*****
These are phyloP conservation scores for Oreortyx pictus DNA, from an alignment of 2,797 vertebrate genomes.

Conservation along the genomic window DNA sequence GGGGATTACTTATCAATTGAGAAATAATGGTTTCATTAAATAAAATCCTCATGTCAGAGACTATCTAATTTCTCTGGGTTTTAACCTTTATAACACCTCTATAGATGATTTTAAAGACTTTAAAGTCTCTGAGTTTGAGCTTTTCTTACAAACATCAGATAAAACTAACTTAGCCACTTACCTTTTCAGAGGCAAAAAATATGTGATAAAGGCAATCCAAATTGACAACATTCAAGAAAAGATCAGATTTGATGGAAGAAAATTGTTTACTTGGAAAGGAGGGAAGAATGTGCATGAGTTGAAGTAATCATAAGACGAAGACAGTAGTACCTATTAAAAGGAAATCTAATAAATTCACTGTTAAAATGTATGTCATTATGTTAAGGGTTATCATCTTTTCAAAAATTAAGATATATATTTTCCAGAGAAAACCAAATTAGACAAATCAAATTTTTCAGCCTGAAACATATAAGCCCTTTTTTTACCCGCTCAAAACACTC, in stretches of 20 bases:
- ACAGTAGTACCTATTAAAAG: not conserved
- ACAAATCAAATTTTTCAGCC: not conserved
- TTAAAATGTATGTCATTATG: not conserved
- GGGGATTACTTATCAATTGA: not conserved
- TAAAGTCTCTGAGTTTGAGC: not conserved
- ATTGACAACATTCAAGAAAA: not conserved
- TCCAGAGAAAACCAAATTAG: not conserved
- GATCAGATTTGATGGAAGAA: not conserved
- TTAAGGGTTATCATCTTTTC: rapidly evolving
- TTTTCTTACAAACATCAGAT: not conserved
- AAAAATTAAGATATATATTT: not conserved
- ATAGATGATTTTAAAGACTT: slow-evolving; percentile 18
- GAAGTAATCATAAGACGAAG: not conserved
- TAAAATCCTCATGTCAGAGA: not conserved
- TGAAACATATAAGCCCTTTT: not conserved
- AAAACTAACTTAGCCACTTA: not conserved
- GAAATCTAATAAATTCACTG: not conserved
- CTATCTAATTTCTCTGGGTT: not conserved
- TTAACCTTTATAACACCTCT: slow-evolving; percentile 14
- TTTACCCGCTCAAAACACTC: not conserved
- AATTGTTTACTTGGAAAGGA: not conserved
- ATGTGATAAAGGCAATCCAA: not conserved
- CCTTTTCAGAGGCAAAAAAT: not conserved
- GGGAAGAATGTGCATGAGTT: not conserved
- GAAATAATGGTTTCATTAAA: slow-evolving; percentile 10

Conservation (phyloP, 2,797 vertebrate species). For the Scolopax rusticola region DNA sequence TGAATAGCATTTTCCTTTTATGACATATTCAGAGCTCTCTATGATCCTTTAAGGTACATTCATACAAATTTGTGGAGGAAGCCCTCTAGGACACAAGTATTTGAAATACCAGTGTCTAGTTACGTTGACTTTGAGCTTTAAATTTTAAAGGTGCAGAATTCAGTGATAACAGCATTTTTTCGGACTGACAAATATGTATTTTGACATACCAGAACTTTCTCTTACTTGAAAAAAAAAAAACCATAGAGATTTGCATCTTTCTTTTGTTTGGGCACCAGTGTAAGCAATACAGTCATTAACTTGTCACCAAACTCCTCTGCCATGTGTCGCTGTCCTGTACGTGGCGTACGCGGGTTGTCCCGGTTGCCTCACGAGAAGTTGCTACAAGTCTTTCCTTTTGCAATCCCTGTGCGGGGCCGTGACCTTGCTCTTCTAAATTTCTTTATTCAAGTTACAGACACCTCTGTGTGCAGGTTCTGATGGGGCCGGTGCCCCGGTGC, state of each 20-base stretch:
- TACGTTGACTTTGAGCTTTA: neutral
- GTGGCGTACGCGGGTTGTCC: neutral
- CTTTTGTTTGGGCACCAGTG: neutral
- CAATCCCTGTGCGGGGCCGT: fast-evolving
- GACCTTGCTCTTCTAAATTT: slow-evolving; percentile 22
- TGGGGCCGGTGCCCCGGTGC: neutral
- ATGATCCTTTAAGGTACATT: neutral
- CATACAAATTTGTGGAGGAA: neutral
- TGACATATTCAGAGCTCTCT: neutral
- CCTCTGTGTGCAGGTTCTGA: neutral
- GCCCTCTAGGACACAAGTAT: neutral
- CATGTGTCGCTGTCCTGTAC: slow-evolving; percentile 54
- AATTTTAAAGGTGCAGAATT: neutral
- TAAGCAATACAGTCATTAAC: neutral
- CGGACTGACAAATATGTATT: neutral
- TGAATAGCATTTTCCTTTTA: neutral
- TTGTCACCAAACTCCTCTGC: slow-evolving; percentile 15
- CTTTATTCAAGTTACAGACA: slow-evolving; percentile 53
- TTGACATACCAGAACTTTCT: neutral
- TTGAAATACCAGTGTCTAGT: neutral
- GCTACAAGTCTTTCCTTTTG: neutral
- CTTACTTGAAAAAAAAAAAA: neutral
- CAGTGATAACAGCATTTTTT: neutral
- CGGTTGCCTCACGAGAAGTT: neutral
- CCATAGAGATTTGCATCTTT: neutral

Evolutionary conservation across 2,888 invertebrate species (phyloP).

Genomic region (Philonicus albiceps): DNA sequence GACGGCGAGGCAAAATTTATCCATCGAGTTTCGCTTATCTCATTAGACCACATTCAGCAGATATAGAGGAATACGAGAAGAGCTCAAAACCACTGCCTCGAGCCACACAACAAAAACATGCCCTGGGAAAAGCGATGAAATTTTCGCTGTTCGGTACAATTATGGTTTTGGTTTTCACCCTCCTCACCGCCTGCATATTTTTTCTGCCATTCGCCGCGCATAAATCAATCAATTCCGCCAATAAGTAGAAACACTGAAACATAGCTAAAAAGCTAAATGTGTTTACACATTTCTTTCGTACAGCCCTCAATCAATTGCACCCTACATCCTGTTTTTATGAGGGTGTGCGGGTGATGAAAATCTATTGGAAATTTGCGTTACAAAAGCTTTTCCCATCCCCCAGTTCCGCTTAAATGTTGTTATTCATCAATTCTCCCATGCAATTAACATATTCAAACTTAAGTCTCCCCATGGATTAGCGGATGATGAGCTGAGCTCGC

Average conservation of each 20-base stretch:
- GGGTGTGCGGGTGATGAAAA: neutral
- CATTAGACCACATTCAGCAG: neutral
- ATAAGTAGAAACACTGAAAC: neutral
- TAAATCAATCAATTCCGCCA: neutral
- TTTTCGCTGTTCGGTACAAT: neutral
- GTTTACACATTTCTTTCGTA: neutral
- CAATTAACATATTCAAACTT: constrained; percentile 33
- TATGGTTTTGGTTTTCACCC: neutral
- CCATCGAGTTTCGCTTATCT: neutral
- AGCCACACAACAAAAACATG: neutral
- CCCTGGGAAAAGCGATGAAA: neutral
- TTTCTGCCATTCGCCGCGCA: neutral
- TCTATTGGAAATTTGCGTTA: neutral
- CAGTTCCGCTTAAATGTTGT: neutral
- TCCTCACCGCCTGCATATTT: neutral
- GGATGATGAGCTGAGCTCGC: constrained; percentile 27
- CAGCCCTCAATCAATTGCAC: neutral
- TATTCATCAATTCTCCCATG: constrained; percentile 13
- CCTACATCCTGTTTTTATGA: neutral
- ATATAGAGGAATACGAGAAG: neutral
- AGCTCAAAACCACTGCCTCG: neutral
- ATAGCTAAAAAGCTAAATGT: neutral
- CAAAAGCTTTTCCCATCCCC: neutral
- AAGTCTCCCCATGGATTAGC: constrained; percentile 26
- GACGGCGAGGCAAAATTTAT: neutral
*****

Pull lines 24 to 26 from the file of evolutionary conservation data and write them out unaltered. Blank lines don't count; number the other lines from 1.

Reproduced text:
- ATGTGATAAAGGCAATCCAA: not conserved
- CCTTTTCAGAGGCAAAAAAT: not conserved
- GGGAAGAATGTGCATGAGTT: not conserved